(May 4, 2021, Burlington, Ontario) Today, the Burlington Chamber of Commerce was presented with the Ontario Chamber of Commerce Outstanding Advocacy Award along with the Sault Ste. Marie Chamber of Commerce for its joint advocacy work on modernizing Ontario’s property tax system. Burlington Chamber President and CEO, Carla Y. Nell and Sault Ste. Marie Chamber CEO, Rory Ring, accepted the award virtually during the Ontario Chamber’s Annual General Meeting and Convention.

“I’m so pleased that we have been recognized for our efforts by our peers at the Ontario Chamber of Commerce for the significant work that was done to drive discussions for change at the provincial and municipal levels of government,” said Nell. “We’ve made some incredible headway in advancing the transformation of Ontario’s tax system, but there is still work to be done, and we are committed to continuing to move this forward as communities across Ontario begin to recover from the pandemic and look for strategies to support their economic prosperity.”

Last year, the Burlington and Sault Ste. Marie Chambers submitted a resolution to the Ontario Chamber of Commerce that was approved unanimously and advanced to the Ontario government for consideration. As a result, the 2020 Ontario budget implemented a number of changes reflected in the resolution including:

  • Significant reductions in business education tax rates across the province;
  • A moratorium on province-wide reassessment for 2021 with the next revaluation date for all property to be determined in future;
  • The creation of a new optional subclass for small commercial properties to allow municipalities to target relief to businesses with a commitment on the part of the Province to match eligible property tax reductions; and
  • A commitment to future changes to property valuation methodologies to protect areas undergoing redevelopment and to provide stability and fairness for other complex property types.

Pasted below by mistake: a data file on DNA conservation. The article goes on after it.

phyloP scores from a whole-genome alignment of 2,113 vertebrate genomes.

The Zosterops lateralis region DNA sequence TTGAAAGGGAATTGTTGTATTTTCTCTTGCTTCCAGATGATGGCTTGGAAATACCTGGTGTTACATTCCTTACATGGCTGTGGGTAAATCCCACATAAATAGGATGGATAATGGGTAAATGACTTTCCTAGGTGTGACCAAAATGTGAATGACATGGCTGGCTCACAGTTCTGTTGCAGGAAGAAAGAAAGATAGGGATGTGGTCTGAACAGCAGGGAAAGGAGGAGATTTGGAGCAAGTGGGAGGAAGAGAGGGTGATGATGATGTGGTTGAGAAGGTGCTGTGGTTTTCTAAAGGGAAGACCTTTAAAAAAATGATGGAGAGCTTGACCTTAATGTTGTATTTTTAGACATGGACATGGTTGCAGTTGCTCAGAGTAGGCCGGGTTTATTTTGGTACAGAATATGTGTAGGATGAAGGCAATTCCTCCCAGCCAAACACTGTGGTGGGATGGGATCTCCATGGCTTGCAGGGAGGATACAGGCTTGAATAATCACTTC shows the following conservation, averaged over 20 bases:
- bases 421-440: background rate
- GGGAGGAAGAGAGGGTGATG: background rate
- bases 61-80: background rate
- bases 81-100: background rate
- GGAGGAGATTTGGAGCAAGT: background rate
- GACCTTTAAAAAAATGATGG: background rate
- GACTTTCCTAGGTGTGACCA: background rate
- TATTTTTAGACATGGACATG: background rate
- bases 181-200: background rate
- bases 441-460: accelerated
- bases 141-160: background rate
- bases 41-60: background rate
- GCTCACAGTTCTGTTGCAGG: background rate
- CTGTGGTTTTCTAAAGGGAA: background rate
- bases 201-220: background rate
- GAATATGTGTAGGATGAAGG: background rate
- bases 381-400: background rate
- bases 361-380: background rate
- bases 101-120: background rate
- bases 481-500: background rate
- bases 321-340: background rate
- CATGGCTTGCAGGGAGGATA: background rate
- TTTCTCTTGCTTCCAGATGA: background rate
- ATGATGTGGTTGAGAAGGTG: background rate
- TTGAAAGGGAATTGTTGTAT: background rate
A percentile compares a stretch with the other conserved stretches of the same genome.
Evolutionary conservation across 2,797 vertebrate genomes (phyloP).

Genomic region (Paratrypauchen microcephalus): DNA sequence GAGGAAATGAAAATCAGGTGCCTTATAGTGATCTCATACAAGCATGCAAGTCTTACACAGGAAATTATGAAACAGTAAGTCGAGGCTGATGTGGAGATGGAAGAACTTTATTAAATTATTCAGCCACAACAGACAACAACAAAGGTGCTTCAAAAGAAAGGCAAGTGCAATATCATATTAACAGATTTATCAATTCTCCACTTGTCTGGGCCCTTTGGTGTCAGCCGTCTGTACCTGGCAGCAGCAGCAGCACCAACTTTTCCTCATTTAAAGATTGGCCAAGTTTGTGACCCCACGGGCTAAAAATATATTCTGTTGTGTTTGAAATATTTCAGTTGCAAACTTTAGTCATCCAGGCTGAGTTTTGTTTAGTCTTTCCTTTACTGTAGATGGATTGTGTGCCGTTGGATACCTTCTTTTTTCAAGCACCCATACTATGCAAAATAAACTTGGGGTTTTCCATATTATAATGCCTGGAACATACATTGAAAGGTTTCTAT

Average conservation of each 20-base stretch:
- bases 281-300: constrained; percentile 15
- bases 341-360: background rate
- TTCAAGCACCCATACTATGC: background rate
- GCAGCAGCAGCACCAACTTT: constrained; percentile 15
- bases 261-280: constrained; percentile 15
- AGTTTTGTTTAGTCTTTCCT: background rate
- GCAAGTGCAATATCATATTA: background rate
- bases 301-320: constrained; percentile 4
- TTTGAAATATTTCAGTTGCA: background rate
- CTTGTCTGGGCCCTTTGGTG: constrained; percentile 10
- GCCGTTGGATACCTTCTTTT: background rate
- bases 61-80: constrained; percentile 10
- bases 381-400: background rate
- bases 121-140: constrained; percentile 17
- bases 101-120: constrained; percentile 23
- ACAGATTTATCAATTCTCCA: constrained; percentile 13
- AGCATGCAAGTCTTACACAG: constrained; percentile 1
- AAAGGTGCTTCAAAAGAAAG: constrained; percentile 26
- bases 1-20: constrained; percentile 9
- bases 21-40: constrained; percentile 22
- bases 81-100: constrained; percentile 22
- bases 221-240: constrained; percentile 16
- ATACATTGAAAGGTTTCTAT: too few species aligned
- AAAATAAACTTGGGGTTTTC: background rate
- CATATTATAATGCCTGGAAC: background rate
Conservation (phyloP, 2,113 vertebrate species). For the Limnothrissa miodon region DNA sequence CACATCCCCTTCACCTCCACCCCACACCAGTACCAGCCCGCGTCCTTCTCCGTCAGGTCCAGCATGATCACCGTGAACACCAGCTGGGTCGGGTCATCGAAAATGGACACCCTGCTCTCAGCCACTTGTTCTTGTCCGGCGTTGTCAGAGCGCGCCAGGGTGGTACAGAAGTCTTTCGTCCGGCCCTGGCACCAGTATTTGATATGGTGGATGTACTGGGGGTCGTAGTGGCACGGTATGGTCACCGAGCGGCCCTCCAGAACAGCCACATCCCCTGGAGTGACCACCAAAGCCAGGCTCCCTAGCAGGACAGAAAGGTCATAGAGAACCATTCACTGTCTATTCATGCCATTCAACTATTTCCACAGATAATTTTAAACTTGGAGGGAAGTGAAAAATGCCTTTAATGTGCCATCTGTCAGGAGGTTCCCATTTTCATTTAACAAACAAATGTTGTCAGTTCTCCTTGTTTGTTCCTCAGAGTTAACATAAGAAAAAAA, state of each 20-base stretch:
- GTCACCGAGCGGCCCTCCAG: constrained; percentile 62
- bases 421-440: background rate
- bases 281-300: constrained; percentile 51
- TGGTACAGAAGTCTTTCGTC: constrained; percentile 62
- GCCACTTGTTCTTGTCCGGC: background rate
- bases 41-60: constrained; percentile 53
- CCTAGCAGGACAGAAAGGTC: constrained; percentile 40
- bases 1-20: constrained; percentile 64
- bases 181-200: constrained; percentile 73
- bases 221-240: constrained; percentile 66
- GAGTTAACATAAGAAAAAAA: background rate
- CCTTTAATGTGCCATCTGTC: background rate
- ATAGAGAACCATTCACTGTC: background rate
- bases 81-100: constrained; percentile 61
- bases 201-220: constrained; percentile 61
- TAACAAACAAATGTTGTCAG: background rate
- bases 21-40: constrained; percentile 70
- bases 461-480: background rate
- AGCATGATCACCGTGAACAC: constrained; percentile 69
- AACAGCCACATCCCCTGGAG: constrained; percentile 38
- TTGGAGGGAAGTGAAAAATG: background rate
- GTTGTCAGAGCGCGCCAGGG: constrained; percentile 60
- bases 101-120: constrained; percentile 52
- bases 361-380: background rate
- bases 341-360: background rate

At the local level, the Province’s budget announcements led to a series of activities that would see municipalities also offering property tax relief to aid businesses and residents in managing through the immediate hardship brought on by the pandemic, while committing to working towards a modernized property tax system that will better accommodate the needs of municipalities across Ontario into the future.

Many municipalities throughout Ontario have implemented property tax deferral programs enabling businesses to take advantage of at least one financial tool to aid in providing immediate financial relief due to the pandemic.

“I’m incredibly grateful to the Chamber’s Board of Directors and members of our Political Action Committee, as well as Chamber staff who made this award possible. Equally important, I am encouraged by the property tax changes that were implemented and optimistic about the future of modernizing our property tax system in Ontario,” says Nell.

Ontario’s property tax system has not been fully reviewed since the new Ontario Fair Assessment System (OFAS) was first introduced by the former Harris government approximately 25 years ago. Since that time, significant changes have occurred across Ontario’s economic landscape influencing global and local competitiveness and fundamentally altering traditional economic paradigms. This trend has been further compounded by increasing demands placed on municipalities as they are confronted with challenges, such as social housing, the opioid crisis, climate change, rapidly evolving technology, and the growing infrastructure deficit. As the principal source of funding for local government, Ontario’s property tax system requires a significant re-evaluation through the lenses of modernization, ensuring competitiveness, transparency, and stability to ensure fair and equitable property tax treatment for the future.

Media Contact

Corinne Radake
Director, Stakeholder Relations and Policy


Share via
Copy link
Powered by Social Snap